Scientists reveal role of dynamin and show how specific mutations impair function of dynamin

Cells continually form membrane vesicles that are released into the cell. If this vital process is disturbed, nerve cells, for example, cannot communicate with each other. The protein molecule dynamin is essential for the regulated formation and release of many vesicles. Scientists of the Max Delbrück Center for Molecular Medicine in the Helmholtz Association (MDC) and the Institute for Biophysical Chemistry of Hannover Medical School (MHH), together with researchers from the Freie Universität Berlin and the Leibniz-Institut für Molekulare Pharmakologie (FMP), have now elucidated the regulated process by which the molecular "motor" dynamin assembles into a screw-like structure. Moreover, they demonstrated how specific mutations impair the function of dynamin, for example in the congenital muscle disorder centronuclear myopathy or the neuropathy Charcot-Marie-Tooth disease (Nature, doi:10.1038/nature14880). The researchers' study represents an important contribution to the development of new therapeutic approaches.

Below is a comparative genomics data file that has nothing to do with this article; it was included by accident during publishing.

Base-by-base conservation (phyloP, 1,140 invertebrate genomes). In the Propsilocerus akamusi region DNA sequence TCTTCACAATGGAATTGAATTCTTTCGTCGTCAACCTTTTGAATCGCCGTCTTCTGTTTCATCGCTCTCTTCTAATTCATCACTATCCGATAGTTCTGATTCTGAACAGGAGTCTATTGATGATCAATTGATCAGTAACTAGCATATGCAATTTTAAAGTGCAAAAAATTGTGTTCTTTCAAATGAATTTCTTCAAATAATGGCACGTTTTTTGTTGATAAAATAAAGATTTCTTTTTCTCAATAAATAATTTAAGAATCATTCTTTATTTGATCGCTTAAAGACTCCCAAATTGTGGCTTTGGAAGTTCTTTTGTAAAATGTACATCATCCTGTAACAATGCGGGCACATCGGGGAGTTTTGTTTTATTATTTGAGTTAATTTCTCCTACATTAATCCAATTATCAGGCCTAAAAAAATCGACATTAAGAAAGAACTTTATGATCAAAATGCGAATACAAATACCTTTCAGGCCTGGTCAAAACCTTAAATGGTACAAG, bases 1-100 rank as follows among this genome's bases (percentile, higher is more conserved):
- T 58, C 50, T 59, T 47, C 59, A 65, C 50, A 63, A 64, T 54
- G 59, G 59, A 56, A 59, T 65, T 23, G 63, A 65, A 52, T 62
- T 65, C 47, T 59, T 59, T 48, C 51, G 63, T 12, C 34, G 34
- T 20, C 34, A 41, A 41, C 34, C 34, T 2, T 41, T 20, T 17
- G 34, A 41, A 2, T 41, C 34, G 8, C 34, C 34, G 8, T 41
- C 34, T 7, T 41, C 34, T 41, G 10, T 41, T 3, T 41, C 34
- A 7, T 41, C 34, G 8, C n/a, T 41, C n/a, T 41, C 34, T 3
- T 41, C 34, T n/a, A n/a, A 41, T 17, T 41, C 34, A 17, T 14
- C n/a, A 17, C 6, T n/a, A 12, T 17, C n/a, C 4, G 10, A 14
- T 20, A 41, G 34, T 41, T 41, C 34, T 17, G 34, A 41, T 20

To transmit signals, nerve cells release neurotransmitters that are packed in vesicles. These vesicles are formed through membrane invaginations of the cell wall which are constricted and severed by dynamin. First, a chain of dynamin molecules wraps around the neck of the budding vesicle in a spiral. In a second energy-dependent step, the dynamin spiral is constricted, and the vesicle is released into the cell.

The researchers elucidated the 3-dimensional structure of the basic component of the spiral. It consists of four dynamin molecules, called a dynamin tetramer. "For the first time we could determine how the dynamin tetramers assemble into a spiral," said Dr. Katja Fälber from the Crystallography Department of the MDC. "The structure also explains why this process only occurs on membranes: Only there do rearrangements in the dynamin tetramer take place that release the contacts for spiral formation," said Professor Oliver Daumke.

Source: Max Delbrück Center for Molecular Medicine in the Helmholtz Association

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